In an attempt to improve my Italian and also because I love all things Italian (as I have said many times before!), I recently joined the London Italian Language Meet-up group. What’s great about this group – apart from all the lovely people – is that it’s a mix of Italians and non-Italians: not just people like me stumbling through with their poor Italian language, but also Italians living in London who want to meet up and speak their own language.
Well, you won’t be surprised to know that the Meet-ups that most appeal to your Single Gourmet Traveller are food or wine based. So when I heard that Lucia was organising ‘Dinner at a great Sardinian restaurant in Fulham’, I knew this was one Meet-up I had to attend. I’d been to Pappa Ciccia when it was in Putney a number of times and liked it a lot so I had high expectations of this Pappa & Ciccia in Fulham High Street and was looking forward to an evening of good Italian food – and I wasn’t disappointed!
Two tables were reserved for our group of twenty at the back of the restaurant and when I arrived and saw the plates of lovely antipasti and bread waiting for us, I was pleased I’d been abstemious at lunchtime and left plenty of room for a night of good eating.
We stood around chatting for a while and then sat down to begin the meal. There was plenty of food for us all and soon I had on my plate delicious slices of prosciutto, mortadella and salami; griddled courgettes and aubergines; sun-dried tomatoes; cheeses and olives. For the vegetarians in the group there were large plates of delicious creamy mozzarella and slices of big tasty tomatoes.
Next followed focaccia. There was some confusion here as I always think of focaccia as being fairly thick bread with olive oil and herbs on it but these were like thin pizzas. Lucia (another Lucia and not the one who organised the evening) sitting next to me, and whom I’d met at a previous Meet-up of Italian wine tasting, explained it to me. In restaurants in Italy, when focaccia is brought to the table it would be like that put before us – what we in UK might recognise as a thin pizza. But in a bakery, she told me, you might find something that was more like bread – what I’d always thought was focaccia. Well, whatever its name, what was put before us was really good – and there was lots of it!
Thinking of the restaurant’s name, I asked Lucia what pappa and ciccia meant. She explained that pappa was an Italian word for baby food: you would call your small child to have pappa rather than pranzo (lunch) or cena (dinner). Ciccia is the description for the spare tyre that goes round someone who eats too much. However, in Italy, Lucia explained, although the Italians can be very formal, no one would think it rude to tell a friend they had a ciccia. It would be taken as a joke between friends. I said I didn’t think it would necessarily be taken as a joke by us English! Once home, I read on the Pappa & Ciccia website that they chose the name because ‘When two people go together like “pappa e ciccia” it means that it’s perfectly natural, best friends.’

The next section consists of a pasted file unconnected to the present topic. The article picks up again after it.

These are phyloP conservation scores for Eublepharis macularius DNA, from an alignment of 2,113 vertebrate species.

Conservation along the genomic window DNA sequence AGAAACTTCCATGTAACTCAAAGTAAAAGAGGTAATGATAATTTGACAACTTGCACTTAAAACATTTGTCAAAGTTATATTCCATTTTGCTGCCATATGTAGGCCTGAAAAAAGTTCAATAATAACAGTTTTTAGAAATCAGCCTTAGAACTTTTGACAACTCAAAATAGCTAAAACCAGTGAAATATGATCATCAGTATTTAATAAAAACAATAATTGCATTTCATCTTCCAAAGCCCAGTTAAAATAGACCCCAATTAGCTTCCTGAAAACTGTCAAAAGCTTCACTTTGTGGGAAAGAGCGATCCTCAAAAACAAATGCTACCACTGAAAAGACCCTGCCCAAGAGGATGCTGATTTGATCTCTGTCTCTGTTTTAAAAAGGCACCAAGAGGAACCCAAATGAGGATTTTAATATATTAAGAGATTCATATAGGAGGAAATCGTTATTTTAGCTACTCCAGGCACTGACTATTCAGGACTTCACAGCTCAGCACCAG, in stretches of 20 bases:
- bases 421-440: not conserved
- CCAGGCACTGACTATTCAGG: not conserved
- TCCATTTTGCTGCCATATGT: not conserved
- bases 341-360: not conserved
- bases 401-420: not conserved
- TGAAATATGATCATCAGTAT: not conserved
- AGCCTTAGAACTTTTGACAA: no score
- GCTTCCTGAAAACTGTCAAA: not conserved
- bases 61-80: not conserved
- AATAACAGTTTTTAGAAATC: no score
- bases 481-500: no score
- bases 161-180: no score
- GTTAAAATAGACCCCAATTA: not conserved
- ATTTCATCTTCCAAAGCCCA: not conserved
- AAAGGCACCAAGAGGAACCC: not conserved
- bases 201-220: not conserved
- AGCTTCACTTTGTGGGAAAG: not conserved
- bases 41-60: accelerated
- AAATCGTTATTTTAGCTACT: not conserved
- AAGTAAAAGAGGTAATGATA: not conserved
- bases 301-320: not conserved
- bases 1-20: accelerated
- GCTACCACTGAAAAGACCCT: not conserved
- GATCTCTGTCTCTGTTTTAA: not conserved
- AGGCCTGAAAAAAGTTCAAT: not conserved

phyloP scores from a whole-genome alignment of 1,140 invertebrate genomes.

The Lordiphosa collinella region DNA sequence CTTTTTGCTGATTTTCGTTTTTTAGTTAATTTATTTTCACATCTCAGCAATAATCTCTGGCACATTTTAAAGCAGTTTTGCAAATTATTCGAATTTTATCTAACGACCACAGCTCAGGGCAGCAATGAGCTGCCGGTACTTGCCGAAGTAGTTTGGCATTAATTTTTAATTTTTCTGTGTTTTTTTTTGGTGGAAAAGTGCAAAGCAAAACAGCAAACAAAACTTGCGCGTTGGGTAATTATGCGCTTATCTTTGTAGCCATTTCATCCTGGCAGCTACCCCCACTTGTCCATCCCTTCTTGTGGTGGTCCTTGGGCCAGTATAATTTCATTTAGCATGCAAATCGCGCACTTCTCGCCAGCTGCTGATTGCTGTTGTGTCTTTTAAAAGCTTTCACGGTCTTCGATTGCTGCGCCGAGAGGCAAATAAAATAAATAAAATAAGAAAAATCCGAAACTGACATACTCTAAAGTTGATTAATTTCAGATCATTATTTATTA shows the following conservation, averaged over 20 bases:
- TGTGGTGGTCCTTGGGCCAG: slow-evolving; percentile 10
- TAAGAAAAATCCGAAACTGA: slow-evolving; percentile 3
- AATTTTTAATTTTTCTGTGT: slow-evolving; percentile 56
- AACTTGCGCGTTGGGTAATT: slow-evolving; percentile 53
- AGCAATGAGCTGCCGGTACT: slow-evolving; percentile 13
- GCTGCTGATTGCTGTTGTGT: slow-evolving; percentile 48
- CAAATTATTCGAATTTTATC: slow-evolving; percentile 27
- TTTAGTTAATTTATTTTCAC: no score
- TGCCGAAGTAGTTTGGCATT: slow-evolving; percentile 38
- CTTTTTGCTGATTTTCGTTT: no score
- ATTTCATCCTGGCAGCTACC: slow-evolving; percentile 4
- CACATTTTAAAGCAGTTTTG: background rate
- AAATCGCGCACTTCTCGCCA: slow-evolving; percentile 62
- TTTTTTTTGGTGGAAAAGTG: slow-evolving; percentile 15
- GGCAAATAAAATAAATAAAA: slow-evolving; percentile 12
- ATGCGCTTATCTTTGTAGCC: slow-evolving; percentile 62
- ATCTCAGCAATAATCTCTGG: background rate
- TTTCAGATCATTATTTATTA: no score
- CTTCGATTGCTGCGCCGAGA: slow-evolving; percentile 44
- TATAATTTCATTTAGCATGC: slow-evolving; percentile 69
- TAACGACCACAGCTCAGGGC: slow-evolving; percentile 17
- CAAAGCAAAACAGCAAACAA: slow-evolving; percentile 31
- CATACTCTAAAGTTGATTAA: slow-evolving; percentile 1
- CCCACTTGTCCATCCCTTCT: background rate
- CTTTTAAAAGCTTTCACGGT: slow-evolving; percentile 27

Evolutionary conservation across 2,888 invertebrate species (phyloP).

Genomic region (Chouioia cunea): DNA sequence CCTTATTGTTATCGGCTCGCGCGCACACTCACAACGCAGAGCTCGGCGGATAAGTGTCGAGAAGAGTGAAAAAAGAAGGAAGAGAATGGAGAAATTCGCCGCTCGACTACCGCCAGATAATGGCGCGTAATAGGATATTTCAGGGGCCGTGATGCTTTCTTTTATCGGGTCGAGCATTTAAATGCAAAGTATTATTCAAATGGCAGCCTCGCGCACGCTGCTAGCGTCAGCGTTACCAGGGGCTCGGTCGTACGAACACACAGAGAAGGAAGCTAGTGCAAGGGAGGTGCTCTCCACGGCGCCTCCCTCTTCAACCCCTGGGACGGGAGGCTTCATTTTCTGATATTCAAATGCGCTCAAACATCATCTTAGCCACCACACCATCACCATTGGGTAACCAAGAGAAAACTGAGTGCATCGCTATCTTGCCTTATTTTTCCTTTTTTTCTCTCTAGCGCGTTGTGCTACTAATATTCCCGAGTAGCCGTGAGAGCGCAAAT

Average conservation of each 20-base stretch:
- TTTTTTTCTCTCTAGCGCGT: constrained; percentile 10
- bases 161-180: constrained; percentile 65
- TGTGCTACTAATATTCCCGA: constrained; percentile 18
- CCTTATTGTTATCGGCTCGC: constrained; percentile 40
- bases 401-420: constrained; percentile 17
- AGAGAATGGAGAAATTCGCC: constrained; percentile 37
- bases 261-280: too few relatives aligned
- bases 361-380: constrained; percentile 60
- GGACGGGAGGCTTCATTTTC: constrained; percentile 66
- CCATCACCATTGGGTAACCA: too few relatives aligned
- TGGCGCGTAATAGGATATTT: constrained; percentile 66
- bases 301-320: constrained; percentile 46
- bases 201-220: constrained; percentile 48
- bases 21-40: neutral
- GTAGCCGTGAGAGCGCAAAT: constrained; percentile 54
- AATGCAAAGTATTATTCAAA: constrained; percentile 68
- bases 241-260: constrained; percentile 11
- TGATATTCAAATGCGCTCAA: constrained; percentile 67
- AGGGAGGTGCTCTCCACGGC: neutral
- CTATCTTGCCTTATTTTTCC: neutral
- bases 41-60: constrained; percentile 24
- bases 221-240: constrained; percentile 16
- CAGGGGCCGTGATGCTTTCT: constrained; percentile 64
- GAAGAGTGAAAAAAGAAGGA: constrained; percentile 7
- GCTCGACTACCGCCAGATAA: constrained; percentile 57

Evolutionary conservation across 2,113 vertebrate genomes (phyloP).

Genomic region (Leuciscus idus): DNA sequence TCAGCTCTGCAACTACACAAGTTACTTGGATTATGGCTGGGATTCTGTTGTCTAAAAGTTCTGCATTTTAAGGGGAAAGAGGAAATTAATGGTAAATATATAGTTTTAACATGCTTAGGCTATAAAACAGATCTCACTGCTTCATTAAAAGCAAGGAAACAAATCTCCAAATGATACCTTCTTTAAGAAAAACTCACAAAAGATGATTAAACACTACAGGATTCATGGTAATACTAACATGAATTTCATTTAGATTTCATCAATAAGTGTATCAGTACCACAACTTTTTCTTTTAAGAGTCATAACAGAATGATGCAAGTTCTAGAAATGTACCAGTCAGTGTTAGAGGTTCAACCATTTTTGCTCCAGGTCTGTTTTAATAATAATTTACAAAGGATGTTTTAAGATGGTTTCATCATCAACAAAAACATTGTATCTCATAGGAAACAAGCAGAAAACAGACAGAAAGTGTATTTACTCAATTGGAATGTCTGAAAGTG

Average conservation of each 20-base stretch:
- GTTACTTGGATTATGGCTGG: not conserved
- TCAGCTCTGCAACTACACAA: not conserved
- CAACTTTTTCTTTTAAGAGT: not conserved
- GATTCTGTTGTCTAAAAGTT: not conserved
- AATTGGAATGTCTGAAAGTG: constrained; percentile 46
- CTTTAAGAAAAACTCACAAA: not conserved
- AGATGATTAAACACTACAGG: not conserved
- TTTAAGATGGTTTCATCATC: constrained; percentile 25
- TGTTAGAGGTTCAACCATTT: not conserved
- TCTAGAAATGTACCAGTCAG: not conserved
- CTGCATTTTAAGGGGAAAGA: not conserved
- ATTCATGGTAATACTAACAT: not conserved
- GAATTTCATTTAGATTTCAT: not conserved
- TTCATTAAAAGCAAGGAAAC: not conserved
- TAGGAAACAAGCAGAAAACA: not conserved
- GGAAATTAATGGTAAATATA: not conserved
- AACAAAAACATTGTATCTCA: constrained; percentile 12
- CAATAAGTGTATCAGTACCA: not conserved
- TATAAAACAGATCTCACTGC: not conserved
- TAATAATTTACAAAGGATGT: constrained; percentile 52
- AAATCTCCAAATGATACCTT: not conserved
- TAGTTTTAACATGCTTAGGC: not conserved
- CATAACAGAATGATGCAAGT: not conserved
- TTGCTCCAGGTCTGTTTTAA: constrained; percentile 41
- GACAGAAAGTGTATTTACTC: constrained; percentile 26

Now it was time for more food and deep dishes of Melanzane alla Parmigiana were put before us. This is one of my very favourite Italian dishes: slices of aubergine, rich tomato and garlicky sauce and creamy mozzarella baked in the oven.
Mmmm. It was really, really good. This was soon followed by a pasta course.
Now these gorgeous looking pasta parcels of loveliness were every bit as good as they look in my photo. To the left are Sardinian culurgiones – dumplings filled with Pecorino cheese, potatoes and mint – served with a tomato and basil sauce. I’d never eaten these before and they were wonderful: the word ‘dumpling’ conjures up the idea of something heavy, but these were light and full of flavour. Next to them were equally delicious homemade ravioli filled with ricotta and spinach and served with a sage and butter sauce. They were excellent. The Italians around me were delighting in the unmistakable taste of genuinely homemade pasta.
Just as I was thinking that must be the end of the meal and there was only dessert to come, pizza arrived. These time it was true pizza with a choice of three topppings.
I had a slice of the one shown here, with spicy sausage and olives. It was wonderful … but I was full … there was no way I could eat lots of pizza. The restaurant, however, kindly handed out small takeaway boxes that some people filled with pizza slices to take home.
And then … there was dessert. Plates of tiramisu came.
There was a bit too much cream for me but once I got to the tiramisu itself, it was very good and, despite feeling so full, I simply couldn’t resist having a few mouthfuls. Coffee was also served. It came before the dessert which reminded me that recently an Italian waiter from Naples (in a Jamie’s Italian) explained to me that in Italy, the Italians often have coffee before the dessert. Much as I like a good espresso I’ve learnt – and I have to confess that ‘sense’ has been a long time coming – that I really shouldn’t drink coffee late at night if I want to sleep. So I didn’t have any.
Lucia had negotiated a price of £20 a head (including service) for the meal which I thought was excellent value. The food was wonderful; top quality trattoria/pizzeria cooking and a real taste of Italy. And there was plenty of it. I paid an extra £4.75 for a quarter litre of red wine. It was a really good evening: great company, a little Italian spoken, more Italian listened to, and fabulous food.